He says the channel is essential to growth.

James Anderson, Senior News Editor

November 21, 2017

9 Min Read

Talari Networks‘ new CEO believes the indirect sales channel is the key to growing in the midst of an ever-consolidating software-defined wide area networking (SD-WAN) market.

The San Jose, California-based company announced yesterday that Patrick Sweeney left his previous position at SonicWall to take the lead at Talari. The company has been developing SD-WAN offerings since its founding in 2007, and Sweeney tells Channel Partners that Talari is one of four vendors that are large enough to compete with an organic growth strategy in the SD-WAN market. Sweeney said in Tuesday’s announcement that he aims to pivot Talari’s sales team to a 100 percent channel focus in order to achieve the growth.


Talari’s Patrick Sweeney

Sweeney spoke to Channel Partners about his decision to join Talari, his predictions for the SD-WAN market and his experience with SonicWall.

We have edited the transcript for length and clarity.

Channel Partners: Why did you choose this company?

Patrick Sweeney: My background is such that I came out of the security space and was able to participate in a high growth segment — security — from about 2003 onward. What I like about the SD-WAN space is, it seems to me that it is the next similar big market where IT will get a net benefit by investing in SD-WAN, and you wind up being able to bring the promise of the internet to reality without having to compromise on communications quality. The market’s very real; it’s growing very quickly. It becomes a productivity investment rather than just being a cost investment. The other thing that’s happening in the market today is that the channel [is] stepping in and being a bigger part of the revenues and the services associated with SD-WAN. The channel today winds up playing a huge role in security in the exact same way I see that the channel — MSPs, MNSPs, traditional VARs, all those that provide the services and the knowledge — in order for the market to scale, you’ll see that those players are going to play a pretty pivotal role and a big part in this marketplace.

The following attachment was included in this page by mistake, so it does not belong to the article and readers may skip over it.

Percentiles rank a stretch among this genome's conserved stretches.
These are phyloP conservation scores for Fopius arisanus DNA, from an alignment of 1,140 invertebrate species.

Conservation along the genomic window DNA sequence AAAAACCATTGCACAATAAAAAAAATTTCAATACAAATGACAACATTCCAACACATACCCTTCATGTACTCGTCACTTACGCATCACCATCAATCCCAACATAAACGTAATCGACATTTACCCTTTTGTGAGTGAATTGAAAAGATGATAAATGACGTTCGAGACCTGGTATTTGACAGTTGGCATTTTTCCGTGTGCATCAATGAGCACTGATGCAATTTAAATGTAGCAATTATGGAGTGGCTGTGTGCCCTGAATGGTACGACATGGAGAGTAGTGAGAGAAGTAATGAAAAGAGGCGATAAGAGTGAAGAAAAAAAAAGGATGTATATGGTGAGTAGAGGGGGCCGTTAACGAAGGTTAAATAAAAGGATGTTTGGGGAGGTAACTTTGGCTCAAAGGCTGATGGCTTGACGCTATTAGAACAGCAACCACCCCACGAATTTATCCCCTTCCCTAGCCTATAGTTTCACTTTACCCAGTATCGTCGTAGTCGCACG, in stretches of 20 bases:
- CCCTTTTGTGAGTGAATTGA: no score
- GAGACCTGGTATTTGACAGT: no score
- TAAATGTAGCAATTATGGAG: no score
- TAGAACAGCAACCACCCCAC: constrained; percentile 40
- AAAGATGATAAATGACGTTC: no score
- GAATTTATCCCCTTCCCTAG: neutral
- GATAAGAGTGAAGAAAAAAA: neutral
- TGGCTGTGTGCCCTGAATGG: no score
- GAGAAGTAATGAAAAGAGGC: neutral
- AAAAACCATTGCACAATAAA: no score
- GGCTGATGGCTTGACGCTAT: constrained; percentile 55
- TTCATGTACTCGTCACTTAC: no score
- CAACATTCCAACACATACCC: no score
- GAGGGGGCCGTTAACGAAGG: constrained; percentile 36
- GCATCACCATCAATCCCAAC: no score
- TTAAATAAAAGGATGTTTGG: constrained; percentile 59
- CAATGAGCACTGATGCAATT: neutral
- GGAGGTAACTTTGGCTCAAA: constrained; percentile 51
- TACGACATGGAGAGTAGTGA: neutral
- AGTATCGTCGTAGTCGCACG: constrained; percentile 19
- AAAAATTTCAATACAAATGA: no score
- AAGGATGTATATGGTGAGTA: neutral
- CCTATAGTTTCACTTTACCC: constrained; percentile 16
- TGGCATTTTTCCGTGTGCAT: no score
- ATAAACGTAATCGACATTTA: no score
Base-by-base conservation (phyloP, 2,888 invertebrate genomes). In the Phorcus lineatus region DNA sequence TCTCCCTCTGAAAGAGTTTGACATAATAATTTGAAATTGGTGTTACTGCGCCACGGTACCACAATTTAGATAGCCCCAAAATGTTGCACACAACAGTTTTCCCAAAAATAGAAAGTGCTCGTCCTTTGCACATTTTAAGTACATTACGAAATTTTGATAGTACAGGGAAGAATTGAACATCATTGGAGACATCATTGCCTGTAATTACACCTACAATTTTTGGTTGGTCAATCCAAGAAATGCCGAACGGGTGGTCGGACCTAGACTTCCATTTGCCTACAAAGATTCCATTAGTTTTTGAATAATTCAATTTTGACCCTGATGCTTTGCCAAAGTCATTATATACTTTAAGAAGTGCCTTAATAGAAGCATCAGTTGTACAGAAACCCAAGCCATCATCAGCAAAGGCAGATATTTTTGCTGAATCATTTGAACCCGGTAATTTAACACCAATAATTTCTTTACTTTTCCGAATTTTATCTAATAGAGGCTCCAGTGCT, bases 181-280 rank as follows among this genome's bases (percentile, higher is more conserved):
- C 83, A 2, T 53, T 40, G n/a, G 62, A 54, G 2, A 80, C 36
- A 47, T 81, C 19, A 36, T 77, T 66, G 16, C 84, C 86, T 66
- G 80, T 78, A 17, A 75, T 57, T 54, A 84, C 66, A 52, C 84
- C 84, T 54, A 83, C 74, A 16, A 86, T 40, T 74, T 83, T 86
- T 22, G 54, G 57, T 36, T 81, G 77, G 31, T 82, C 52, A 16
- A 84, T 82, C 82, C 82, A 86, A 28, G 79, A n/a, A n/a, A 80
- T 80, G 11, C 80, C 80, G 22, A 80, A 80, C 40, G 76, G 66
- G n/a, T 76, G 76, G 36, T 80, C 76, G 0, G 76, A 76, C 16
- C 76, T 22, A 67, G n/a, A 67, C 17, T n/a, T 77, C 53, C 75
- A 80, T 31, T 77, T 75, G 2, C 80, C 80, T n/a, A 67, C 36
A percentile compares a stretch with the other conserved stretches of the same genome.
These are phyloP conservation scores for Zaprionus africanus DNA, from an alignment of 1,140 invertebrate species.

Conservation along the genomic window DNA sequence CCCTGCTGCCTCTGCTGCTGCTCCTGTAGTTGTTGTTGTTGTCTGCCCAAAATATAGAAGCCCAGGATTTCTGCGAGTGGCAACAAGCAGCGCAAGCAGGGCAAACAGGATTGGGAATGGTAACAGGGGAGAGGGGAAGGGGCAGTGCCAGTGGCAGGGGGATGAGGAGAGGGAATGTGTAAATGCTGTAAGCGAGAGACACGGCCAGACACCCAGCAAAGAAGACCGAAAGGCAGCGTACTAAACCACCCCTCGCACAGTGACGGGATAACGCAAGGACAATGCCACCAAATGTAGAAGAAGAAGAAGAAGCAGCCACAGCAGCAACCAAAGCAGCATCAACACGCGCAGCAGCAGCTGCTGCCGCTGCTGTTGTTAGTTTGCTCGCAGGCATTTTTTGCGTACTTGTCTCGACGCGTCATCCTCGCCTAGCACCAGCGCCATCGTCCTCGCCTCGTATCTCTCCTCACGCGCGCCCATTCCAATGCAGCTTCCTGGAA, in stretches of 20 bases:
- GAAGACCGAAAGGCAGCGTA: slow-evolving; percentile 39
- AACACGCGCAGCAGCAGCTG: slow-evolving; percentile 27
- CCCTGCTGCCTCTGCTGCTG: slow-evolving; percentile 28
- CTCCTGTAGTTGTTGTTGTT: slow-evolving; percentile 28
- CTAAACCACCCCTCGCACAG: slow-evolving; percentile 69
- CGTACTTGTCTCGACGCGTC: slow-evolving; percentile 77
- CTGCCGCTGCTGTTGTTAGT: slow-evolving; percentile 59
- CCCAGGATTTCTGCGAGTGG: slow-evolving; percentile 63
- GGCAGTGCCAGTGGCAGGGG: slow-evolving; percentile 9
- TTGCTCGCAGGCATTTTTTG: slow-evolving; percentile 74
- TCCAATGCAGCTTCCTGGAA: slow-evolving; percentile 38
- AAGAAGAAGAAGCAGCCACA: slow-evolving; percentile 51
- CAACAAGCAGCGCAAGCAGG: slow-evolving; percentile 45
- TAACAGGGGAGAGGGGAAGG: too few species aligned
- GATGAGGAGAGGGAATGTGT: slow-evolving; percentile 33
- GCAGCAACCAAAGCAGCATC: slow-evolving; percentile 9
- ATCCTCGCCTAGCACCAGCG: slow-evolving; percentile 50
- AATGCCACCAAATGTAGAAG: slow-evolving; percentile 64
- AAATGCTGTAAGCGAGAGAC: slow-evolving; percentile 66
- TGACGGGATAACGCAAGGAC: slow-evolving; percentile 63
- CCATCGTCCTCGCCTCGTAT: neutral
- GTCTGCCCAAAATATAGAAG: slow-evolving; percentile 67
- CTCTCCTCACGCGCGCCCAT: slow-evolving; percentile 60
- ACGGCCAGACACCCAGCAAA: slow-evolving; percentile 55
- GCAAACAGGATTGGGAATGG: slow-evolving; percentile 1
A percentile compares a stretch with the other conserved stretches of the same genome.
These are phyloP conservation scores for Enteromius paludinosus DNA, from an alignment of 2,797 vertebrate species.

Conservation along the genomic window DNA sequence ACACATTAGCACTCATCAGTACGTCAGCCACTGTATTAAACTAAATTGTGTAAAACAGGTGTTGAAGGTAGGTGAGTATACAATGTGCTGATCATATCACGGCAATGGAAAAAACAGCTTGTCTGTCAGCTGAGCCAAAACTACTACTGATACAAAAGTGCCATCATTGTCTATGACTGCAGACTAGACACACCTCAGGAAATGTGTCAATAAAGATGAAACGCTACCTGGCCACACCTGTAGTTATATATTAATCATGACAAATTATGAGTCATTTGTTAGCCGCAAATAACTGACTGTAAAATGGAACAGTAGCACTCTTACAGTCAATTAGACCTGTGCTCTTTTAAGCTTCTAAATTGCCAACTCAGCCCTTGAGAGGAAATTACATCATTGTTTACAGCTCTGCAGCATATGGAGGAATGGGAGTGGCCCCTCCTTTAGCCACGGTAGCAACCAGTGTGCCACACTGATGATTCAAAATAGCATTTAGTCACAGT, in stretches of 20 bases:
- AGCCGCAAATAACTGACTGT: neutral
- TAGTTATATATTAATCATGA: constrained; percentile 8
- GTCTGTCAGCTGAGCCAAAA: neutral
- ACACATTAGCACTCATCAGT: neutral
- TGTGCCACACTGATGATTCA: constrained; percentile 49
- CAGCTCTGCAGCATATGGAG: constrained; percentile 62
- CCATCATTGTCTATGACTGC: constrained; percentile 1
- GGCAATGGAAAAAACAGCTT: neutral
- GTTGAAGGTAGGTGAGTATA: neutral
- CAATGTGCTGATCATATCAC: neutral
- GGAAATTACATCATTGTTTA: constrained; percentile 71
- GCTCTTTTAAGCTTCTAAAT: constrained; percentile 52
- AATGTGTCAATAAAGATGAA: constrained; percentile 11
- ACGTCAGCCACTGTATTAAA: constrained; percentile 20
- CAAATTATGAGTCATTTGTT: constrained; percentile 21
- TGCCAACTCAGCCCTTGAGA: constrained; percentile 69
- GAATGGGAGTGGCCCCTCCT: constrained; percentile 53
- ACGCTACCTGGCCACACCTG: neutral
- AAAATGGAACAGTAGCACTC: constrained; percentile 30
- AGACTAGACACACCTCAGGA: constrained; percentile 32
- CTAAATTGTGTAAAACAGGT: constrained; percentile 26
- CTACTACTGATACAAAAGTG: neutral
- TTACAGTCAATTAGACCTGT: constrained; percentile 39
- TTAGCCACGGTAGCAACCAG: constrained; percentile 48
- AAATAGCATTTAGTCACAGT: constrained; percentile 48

And my background coming out of SonicWall was to be very into the markets that are very complex but just ripe for the channel. And SonicWall was a 100 percent channel-based company; that’s how we grew, and that’s how we were successful. I think Talari is in the middle of pivoting to the channel and, for me, our go-to-market motion is going to be all about getting that to be 100 percent channel-driven all the time.

CP: What does that channel investment look like, from a Talari perspective?

PS: The biggest investment is really the sales people changing their go-to-market motion and their training to be channel-focused. We actually made a big, big infrastructural…

…change two weeks ago (which was actually one week after I was on board) where we got the entire sales organization together, and we gave them the directive that we would be 100 percent channel focused. Their compensation, their activities, should be primarily focused around assisting the channel … training the channel and helping them be successful. As you know, you have to do more than that, because it has to be a lifelong commitment, and it has to be a commitment from the company itself to make sure that you’re doing deal registration, that you’re making sure that you’re providing the right services and the right knowledge base for those channel partners, because you can never allow for a channel partner to look bad in the eyes of their customer due to the vendor. You’ve got to become a company that recognizes that responsiveness to the channel is paramount because they have to be responsive to their customer. When you’re talking to a channel partner that has a need, you have to be 100 percent as responsive to whatever the needs of the channel partner is as if they were the end user themselves, because they do represent the end user. The investment for us is in changing the go-to-market model, compensation, training, activities and overall commitment.